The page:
Due to practical considerations, the most widely analyzed scenery for the down link broadcast channel considers a BS equipped with two antennas and single- antenna mobile users (Love *et al.,* 2008). Schemes that schedule multiple users prefiltering them at the transmission by a matriz with channel information weights reported by these users, have been extensively studied in terms of capacity gain (Corral-Briones *et al.*, 2005; Dowhuszko *et al*., 2007; Shenoy *et al*., 2009). Although achievable system capacity is important to study, the potential of those schemes does not give practical information about the type of transceiver that enable high spectrum efficiency with affordable complexity.

In this paper we analyze the performance in terms of Bit Error Rate (BER) of different user scheduling methods that use space signal processing at the BS (to reduce interference) and adaptive blind interference cancellation at the mobilw stations. A new spatial Multiuser Scheduler (MS) is proposed based on the observation that a blind detector cancels the interference that belongs to a subspace orthogonal to the desired signal. The proposed scheme enables code-reuse doubling the number of users that can coexist without significant performance degradation. The results presented are for WCDMA closed loop transmit diversity mode 1 (Yoo *et al.*, 2007).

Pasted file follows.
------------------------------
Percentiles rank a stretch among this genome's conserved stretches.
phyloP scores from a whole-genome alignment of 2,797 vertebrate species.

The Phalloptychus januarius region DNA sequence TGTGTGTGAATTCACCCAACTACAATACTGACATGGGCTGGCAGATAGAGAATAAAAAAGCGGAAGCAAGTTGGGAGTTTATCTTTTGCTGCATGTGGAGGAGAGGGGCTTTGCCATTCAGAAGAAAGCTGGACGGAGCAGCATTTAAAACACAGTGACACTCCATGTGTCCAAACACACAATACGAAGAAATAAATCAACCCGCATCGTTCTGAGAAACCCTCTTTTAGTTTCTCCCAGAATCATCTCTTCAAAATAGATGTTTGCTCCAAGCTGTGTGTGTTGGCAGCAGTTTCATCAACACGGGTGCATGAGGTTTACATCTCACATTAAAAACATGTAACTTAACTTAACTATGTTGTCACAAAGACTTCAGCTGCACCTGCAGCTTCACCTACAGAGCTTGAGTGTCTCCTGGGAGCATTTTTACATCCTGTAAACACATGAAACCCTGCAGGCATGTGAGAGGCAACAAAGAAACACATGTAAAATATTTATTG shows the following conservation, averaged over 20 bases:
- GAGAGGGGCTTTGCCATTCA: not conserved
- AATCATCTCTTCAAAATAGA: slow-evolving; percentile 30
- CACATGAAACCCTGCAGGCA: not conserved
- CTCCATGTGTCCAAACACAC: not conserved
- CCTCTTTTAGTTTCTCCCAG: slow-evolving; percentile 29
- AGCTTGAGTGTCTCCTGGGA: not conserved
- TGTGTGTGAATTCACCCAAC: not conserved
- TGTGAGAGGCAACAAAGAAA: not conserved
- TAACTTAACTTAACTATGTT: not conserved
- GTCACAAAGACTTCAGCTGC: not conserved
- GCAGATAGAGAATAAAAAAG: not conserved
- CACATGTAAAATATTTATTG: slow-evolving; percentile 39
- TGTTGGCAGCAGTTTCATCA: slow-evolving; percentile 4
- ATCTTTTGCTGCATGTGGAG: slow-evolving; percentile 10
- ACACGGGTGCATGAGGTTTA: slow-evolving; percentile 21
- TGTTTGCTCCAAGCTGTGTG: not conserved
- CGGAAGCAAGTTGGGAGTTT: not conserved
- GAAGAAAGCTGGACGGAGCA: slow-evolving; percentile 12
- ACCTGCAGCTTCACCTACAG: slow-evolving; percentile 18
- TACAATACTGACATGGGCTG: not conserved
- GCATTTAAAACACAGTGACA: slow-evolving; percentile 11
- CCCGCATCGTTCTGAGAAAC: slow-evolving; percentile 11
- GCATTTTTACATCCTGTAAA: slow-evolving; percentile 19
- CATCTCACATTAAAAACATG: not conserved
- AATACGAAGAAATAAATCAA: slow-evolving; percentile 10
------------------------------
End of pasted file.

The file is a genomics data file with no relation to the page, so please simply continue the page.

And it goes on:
The following notation is used in the paper. ℜ, *C*, (.)^{*}, (.)* ^{T}*, (.)

*, <.>, ||.||, denote real part, complex number, complex conjugate, transpose, hermitian, correlation and norm, respectively. Scalars are written in lowercase, vectors in bold lowercase and matrices with bold uppercase letters. The system model is presented in Section II. Adaptive blind receiver is analyzed in Section III, followed by scheduling schemes presented in Section IV. Simulation results are presented in Section V, followed by paper conclusions.*

^{H}**II. SYSTEM MODEL **

The system model for the downlink of a wireless communication system is illustrated in Fig. 1. The system consist of a single BS with 2 Tx antennas *j*=1, 2 and *K*≥2 active user equipments (*UEs*) with single-elements antennas.

Figure 1: MIMO-BC system with *K*users.

In case of flat fading and rich scattering, the channel gain from a *j*^{th }Tx antenna to a *k*^{th} User (UE) is described by a *zero-mean circularly symmetric complex Gausssian Random Variable* (RV) *g _{jk}*, for

*j=*1,2 and

*k*=1,...,

*K.*For simplicity we assume that all UE´s are homogeneous and experience independent fading. We also assume that each UE has a low-rate, reliable, and delay-free feedback channel to the BS.